Students develop skills for the salon and beyond

Cosmetology students working in the classroom at Holton Center. (Staff photo by Elisabeth Beauchamp)

The Holton Career & Resource Center’s cosmetology program is not just a place for students to practice doing hair and using tools; it’s a place to refine skills that will shape their futures. 

The classes not only teach conceptual material about the art of cosmetology, but they also give pupils hands-on experience with mannequins and clients. The Holton Career & Resource Center offers two course levels.

The center’s website advertises Cosmetology I and Cosmetology II. Cosmetology I “introduces basic principles and foundations of the cosmetology profession.” Cosmetology II teaches “developmental skills, employment opportunities and career information” necessary for success in the field, according to the center’s website.  The course instructors reinforce concepts of math, science, biology and leadership to enhance their students’ experiences.

Jennifer Gonzalez, a 16-year-old high school student from Durham, is enrolled in the advanced cosmetology class. She said passion and the desire to continue her grandfather’s legacy as a hairstylist led her to pursue cosmetology.

“I feel like it was the passion that got me into it. My grandpa was a hairstylist. He died and I wanted to continue his career,” Gonzalez said.

Gonzalez appreciates the small size of her class because it allows the instructors to offer more personalized, individual help to each student.  She said the chapters throughout the course teach students skills such as using disinfectants, cleaning tools, creating hairstyles and taking care of the skin. Her favorite memory from the course is when she started learning to do hair. In the long run, however, she said she wants to learn more about skin and makeup. 

“I like to do hair, but I’m mostly into skin, nails and makeup,” Gonzalez said. “I want people to feel good about themselves and know that they have beauty.”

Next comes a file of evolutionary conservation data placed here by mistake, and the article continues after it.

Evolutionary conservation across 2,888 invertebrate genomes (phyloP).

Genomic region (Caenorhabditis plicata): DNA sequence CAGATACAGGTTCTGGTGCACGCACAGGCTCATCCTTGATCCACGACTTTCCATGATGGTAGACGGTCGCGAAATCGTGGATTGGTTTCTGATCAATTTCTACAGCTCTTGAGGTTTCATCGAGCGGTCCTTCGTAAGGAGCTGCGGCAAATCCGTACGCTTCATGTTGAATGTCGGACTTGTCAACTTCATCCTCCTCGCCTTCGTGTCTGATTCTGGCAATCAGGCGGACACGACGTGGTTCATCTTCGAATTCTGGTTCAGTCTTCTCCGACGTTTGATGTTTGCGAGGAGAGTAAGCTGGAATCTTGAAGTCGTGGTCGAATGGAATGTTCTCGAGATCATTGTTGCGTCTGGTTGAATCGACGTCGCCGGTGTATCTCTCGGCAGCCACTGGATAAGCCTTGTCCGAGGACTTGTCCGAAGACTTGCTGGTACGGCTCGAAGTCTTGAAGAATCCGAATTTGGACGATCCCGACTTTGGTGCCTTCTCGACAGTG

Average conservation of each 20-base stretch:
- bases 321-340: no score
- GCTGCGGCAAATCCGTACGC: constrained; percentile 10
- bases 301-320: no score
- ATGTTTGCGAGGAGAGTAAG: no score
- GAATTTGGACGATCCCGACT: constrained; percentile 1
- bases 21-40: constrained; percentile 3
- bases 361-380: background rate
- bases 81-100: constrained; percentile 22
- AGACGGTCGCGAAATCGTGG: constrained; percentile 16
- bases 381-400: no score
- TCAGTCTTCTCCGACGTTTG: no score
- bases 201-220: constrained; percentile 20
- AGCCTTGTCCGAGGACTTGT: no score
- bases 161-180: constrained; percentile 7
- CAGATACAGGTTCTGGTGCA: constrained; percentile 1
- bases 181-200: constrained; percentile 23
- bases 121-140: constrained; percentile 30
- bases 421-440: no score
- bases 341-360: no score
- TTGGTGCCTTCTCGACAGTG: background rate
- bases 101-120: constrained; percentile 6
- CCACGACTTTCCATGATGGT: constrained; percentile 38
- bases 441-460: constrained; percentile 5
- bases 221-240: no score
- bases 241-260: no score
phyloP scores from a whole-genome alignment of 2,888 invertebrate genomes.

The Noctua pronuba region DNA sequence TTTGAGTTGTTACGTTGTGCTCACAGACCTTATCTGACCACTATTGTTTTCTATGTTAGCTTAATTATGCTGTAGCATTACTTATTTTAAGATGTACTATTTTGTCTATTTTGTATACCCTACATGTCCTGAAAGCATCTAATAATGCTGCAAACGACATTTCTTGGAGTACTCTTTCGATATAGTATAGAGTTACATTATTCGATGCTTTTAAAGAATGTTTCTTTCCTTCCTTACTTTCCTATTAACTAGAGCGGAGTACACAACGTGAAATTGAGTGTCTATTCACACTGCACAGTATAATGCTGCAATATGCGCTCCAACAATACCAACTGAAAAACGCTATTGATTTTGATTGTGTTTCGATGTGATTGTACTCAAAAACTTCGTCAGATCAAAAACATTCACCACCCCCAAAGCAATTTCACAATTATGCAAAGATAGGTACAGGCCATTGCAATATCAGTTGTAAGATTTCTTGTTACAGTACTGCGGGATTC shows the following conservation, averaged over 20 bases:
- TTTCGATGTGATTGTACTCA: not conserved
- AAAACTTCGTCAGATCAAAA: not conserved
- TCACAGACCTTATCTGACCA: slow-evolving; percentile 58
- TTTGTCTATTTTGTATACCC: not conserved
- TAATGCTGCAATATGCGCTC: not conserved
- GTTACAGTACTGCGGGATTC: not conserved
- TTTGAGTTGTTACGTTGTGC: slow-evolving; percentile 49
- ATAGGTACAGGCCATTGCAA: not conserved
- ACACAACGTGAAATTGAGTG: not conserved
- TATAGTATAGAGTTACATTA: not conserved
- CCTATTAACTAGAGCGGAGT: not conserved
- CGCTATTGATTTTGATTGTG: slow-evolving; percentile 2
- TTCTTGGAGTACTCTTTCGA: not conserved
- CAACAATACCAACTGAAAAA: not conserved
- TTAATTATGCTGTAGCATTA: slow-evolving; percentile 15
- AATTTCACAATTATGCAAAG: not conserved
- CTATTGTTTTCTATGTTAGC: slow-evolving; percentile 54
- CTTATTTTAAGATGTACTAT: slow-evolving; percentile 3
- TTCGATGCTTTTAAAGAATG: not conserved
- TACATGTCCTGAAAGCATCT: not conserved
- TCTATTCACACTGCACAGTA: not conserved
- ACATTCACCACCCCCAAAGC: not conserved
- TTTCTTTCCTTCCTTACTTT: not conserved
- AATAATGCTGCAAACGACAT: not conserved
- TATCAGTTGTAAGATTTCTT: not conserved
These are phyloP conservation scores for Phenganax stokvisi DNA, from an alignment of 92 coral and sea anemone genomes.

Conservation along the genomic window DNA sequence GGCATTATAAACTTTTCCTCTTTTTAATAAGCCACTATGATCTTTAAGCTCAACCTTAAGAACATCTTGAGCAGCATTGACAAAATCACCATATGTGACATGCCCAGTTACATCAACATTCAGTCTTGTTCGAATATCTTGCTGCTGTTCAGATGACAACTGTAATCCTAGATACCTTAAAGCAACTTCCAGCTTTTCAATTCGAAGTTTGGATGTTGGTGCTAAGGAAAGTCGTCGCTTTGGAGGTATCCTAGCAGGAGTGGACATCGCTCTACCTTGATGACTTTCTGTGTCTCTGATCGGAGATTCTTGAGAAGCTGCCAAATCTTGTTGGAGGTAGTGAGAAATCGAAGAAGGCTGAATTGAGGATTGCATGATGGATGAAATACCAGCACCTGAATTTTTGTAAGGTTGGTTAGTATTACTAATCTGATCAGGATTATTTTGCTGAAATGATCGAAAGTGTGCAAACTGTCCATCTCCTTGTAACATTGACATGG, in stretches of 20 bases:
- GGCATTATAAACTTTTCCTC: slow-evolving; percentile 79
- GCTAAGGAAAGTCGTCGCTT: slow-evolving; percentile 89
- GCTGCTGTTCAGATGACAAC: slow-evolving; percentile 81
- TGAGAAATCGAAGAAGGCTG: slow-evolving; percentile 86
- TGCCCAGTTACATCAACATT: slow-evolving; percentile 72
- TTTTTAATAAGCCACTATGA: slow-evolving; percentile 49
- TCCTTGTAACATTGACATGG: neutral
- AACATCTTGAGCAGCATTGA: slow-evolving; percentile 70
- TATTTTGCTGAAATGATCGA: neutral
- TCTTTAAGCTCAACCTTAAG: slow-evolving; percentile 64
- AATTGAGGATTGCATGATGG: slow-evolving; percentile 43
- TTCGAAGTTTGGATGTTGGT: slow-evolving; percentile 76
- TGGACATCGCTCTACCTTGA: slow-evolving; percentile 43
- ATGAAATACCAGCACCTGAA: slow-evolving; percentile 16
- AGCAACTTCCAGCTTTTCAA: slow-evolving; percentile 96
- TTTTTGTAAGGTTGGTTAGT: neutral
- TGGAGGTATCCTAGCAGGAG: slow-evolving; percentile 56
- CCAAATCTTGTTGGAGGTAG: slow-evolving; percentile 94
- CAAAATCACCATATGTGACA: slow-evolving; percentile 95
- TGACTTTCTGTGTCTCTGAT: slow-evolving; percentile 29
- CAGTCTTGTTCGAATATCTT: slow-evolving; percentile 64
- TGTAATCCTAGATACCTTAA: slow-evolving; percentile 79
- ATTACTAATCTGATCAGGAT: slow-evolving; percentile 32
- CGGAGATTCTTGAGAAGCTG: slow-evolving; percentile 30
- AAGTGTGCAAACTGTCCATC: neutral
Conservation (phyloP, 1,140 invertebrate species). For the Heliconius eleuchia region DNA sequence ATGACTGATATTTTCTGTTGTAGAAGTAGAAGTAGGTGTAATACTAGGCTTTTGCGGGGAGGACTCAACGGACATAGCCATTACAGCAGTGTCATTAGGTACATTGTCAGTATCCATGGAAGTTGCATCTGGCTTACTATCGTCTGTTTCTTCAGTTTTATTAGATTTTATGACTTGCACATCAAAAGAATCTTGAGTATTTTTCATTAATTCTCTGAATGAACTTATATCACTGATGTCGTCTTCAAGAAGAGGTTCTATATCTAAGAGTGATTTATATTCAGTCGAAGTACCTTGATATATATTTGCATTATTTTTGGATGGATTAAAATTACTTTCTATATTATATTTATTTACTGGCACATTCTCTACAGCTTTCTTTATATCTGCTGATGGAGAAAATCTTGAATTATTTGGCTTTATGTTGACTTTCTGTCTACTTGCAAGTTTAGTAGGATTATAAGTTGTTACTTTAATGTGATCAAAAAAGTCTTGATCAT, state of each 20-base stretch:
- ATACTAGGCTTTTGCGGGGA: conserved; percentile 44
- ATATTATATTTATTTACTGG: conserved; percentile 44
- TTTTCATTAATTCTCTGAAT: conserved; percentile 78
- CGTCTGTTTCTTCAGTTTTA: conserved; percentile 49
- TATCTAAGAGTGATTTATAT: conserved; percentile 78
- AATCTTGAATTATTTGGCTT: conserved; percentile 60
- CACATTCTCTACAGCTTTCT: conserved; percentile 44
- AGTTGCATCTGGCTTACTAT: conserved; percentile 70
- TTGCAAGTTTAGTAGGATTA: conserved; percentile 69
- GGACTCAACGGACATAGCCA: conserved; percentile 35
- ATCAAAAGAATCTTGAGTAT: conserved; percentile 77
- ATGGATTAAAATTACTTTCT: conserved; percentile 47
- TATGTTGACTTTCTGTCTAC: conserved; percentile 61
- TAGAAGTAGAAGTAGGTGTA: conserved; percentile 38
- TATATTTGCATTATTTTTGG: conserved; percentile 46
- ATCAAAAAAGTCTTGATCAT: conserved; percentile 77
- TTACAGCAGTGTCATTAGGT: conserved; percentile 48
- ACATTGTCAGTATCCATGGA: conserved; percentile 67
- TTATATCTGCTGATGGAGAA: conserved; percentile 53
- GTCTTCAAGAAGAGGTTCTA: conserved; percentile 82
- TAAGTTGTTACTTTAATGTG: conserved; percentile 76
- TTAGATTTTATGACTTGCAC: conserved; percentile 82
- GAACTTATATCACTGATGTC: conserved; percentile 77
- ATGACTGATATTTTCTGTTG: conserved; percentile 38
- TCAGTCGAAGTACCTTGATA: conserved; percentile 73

Gonzalez plans to continue her study of cosmetology after completing the state board exam. She would like to go to Durham Technical Community College, get her license in aesthetics and eventually own her own salon.

Sadariah Edwards, a 17-year-old Hillside High School student from Durham, said her interest in cosmetology stems from her mother’s career.

“I just always really loved sitting there and watching her do hair,” Edwards said. “I never really understood it, so I decided I might as well go to school to understand it.”

As a beginner, Edwards said the most important thing she has learned so far is the importance of cosmetologists carrying themselves with confidence and professionalism.

A student in the advanced cosmetology class does a client’s hair in the classroom’s salon. (Staff photo by Elisabeth Beauchamp)

“If you don’t carry yourself a certain way, you’re going to be looked at as mediocre, or you’re not going to be looked at as a good hair stylist,” Edwards said.

For Edwards, cosmetology is not the end goal for her career. She is studying cosmetology now so that she can have an option to pursue if her original career goals do not work out, or she decides to do something on the side. She enjoys studying at the Holton Career & Resource Center because it offers more hands-on learning opportunities than a traditional school.

Instructor Gena Kelly, of Sanford, started cosmetology when she was 36 years old.  She began teaching cosmetology in 2003 with Durham Public Schools.  Before coming to Durham, she was a lab technician for about 30 years. Kelly taught the cosmetology program at Hillside High School and moved her class to the Holton Career & Resource Center once it was renovated.

Instructor Gena Kelly checks over a student’s work and demonstrates proper hairstyling technique. (Staff photo by Elisabeth Beauchamp)

“The most rewarding part of my job is to see the smile on their faces when I take them to state boards before they receive their high school diploma,” Kelly said.

Students in Durham Public Schools can enroll in Cosmetology I at the Holton Career & Resource Center by talking to their school counselors. For more information about the courses offered at the Holton Career & Resource Center, visit its website.

She teaches the Cosmetology I class for beginners. In this class, students learn basic cosmetology skills like permanent waves, chemical texture and reforming straight hair to curly or wavy hair.

“My class’s mission is for every student’s dreams to be fulfilled in this industry,” Kelly said.

The class is designed for rising 11th-graders to finish the coursework in two years before graduation. Kelly said that it is best for prospective students to have all of their core classes completed before enrolling in cosmetology at the Holton Career & Resource Center. North Carolina does not have an age requirement for enrollment in cosmetology school, so students can complete the course and become licensed cosmetologists by the time they complete high school.


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